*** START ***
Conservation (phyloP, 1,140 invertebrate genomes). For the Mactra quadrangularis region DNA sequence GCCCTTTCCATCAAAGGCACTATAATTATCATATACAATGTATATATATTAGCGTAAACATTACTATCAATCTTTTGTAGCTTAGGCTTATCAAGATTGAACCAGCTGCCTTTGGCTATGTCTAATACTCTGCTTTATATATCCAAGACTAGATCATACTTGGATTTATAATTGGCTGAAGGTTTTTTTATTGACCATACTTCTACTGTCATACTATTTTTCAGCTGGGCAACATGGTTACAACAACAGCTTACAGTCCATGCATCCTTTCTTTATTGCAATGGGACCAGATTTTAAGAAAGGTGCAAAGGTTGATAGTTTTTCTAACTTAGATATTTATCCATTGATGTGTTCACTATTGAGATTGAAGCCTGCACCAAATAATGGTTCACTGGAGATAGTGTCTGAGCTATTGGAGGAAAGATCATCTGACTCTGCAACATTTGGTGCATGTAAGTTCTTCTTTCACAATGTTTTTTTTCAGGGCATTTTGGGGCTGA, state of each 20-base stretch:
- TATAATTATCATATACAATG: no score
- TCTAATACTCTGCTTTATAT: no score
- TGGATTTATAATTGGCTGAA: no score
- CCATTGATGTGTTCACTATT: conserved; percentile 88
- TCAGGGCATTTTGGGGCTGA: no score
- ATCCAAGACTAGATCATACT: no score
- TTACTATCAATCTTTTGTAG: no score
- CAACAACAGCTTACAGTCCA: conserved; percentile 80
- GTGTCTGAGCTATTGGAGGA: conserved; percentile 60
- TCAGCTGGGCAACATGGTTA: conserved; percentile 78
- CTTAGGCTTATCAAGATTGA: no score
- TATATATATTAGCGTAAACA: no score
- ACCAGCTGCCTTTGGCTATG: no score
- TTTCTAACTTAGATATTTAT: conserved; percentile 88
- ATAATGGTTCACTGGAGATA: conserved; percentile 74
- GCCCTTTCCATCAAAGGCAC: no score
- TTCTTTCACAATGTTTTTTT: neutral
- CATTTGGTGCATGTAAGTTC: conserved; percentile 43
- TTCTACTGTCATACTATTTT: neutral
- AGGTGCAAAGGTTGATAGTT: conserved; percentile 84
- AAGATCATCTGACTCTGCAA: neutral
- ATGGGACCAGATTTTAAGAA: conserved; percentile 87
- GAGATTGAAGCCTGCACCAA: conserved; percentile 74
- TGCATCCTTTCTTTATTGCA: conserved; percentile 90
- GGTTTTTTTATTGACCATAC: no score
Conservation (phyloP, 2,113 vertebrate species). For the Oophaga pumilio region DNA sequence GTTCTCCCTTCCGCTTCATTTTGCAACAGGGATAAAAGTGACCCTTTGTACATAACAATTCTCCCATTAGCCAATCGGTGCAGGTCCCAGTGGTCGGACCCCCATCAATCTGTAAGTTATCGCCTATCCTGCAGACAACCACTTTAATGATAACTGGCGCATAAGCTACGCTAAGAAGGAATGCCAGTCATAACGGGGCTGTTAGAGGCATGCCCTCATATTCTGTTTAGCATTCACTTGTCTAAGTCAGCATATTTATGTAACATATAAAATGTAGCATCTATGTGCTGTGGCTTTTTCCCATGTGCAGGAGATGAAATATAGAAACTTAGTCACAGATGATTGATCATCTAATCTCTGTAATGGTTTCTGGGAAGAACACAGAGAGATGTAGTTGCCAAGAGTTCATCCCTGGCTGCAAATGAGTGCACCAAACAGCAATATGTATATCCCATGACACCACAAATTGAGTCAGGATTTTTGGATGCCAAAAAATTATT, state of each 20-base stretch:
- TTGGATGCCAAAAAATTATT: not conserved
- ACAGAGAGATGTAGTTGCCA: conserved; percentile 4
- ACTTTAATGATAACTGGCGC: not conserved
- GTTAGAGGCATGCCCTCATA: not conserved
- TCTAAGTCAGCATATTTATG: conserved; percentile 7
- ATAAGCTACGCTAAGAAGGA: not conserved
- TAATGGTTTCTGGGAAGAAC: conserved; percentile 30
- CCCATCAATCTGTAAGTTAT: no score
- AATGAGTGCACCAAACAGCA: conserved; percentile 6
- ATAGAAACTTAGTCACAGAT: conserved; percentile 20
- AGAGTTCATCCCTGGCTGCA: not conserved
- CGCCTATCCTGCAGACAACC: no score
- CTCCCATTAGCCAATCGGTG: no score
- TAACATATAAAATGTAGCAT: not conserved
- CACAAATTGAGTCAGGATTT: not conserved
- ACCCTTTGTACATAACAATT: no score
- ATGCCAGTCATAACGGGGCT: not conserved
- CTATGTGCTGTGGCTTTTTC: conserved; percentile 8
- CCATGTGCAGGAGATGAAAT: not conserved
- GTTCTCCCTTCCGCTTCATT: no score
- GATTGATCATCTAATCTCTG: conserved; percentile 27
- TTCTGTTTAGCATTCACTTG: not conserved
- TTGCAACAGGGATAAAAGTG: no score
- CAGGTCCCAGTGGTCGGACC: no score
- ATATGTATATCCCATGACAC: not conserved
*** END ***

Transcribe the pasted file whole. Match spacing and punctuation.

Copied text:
Conservation (phyloP, 1,140 invertebrate genomes). For the Mactra quadrangularis region DNA sequence GCCCTTTCCATCAAAGGCACTATAATTATCATATACAATGTATATATATTAGCGTAAACATTACTATCAATCTTTTGTAGCTTAGGCTTATCAAGATTGAACCAGCTGCCTTTGGCTATGTCTAATACTCTGCTTTATATATCCAAGACTAGATCATACTTGGATTTATAATTGGCTGAAGGTTTTTTTATTGACCATACTTCTACTGTCATACTATTTTTCAGCTGGGCAACATGGTTACAACAACAGCTTACAGTCCATGCATCCTTTCTTTATTGCAATGGGACCAGATTTTAAGAAAGGTGCAAAGGTTGATAGTTTTTCTAACTTAGATATTTATCCATTGATGTGTTCACTATTGAGATTGAAGCCTGCACCAAATAATGGTTCACTGGAGATAGTGTCTGAGCTATTGGAGGAAAGATCATCTGACTCTGCAACATTTGGTGCATGTAAGTTCTTCTTTCACAATGTTTTTTTTCAGGGCATTTTGGGGCTGA, state of each 20-base stretch:
- TATAATTATCATATACAATG: no score
- TCTAATACTCTGCTTTATAT: no score
- TGGATTTATAATTGGCTGAA: no score
- CCATTGATGTGTTCACTATT: conserved; percentile 88
- TCAGGGCATTTTGGGGCTGA: no score
- ATCCAAGACTAGATCATACT: no score
- TTACTATCAATCTTTTGTAG: no score
- CAACAACAGCTTACAGTCCA: conserved; percentile 80
- GTGTCTGAGCTATTGGAGGA: conserved; percentile 60
- TCAGCTGGGCAACATGGTTA: conserved; percentile 78
- CTTAGGCTTATCAAGATTGA: no score
- TATATATATTAGCGTAAACA: no score
- ACCAGCTGCCTTTGGCTATG: no score
- TTTCTAACTTAGATATTTAT: conserved; percentile 88
- ATAATGGTTCACTGGAGATA: conserved; percentile 74
- GCCCTTTCCATCAAAGGCAC: no score
- TTCTTTCACAATGTTTTTTT: neutral
- CATTTGGTGCATGTAAGTTC: conserved; percentile 43
- TTCTACTGTCATACTATTTT: neutral
- AGGTGCAAAGGTTGATAGTT: conserved; percentile 84
- AAGATCATCTGACTCTGCAA: neutral
- ATGGGACCAGATTTTAAGAA: conserved; percentile 87
- GAGATTGAAGCCTGCACCAA: conserved; percentile 74
- TGCATCCTTTCTTTATTGCA: conserved; percentile 90
- GGTTTTTTTATTGACCATAC: no score
Conservation (phyloP, 2,113 vertebrate species). For the Oophaga pumilio region DNA sequence GTTCTCCCTTCCGCTTCATTTTGCAACAGGGATAAAAGTGACCCTTTGTACATAACAATTCTCCCATTAGCCAATCGGTGCAGGTCCCAGTGGTCGGACCCCCATCAATCTGTAAGTTATCGCCTATCCTGCAGACAACCACTTTAATGATAACTGGCGCATAAGCTACGCTAAGAAGGAATGCCAGTCATAACGGGGCTGTTAGAGGCATGCCCTCATATTCTGTTTAGCATTCACTTGTCTAAGTCAGCATATTTATGTAACATATAAAATGTAGCATCTATGTGCTGTGGCTTTTTCCCATGTGCAGGAGATGAAATATAGAAACTTAGTCACAGATGATTGATCATCTAATCTCTGTAATGGTTTCTGGGAAGAACACAGAGAGATGTAGTTGCCAAGAGTTCATCCCTGGCTGCAAATGAGTGCACCAAACAGCAATATGTATATCCCATGACACCACAAATTGAGTCAGGATTTTTGGATGCCAAAAAATTATT, state of each 20-base stretch:
- TTGGATGCCAAAAAATTATT: not conserved
- ACAGAGAGATGTAGTTGCCA: conserved; percentile 4
- ACTTTAATGATAACTGGCGC: not conserved
- GTTAGAGGCATGCCCTCATA: not conserved
- TCTAAGTCAGCATATTTATG: conserved; percentile 7
- ATAAGCTACGCTAAGAAGGA: not conserved
- TAATGGTTTCTGGGAAGAAC: conserved; percentile 30
- CCCATCAATCTGTAAGTTAT: no score
- AATGAGTGCACCAAACAGCA: conserved; percentile 6
- ATAGAAACTTAGTCACAGAT: conserved; percentile 20
- AGAGTTCATCCCTGGCTGCA: not conserved
- CGCCTATCCTGCAGACAACC: no score
- CTCCCATTAGCCAATCGGTG: no score
- TAACATATAAAATGTAGCAT: not conserved
- CACAAATTGAGTCAGGATTT: not conserved
- ACCCTTTGTACATAACAATT: no score
- ATGCCAGTCATAACGGGGCT: not conserved
- CTATGTGCTGTGGCTTTTTC: conserved; percentile 8
- CCATGTGCAGGAGATGAAAT: not conserved
- GTTCTCCCTTCCGCTTCATT: no score
- GATTGATCATCTAATCTCTG: conserved; percentile 27
- TTCTGTTTAGCATTCACTTG: not conserved
- TTGCAACAGGGATAAAAGTG: no score
- CAGGTCCCAGTGGTCGGACC: no score
- ATATGTATATCCCATGACAC: not conserved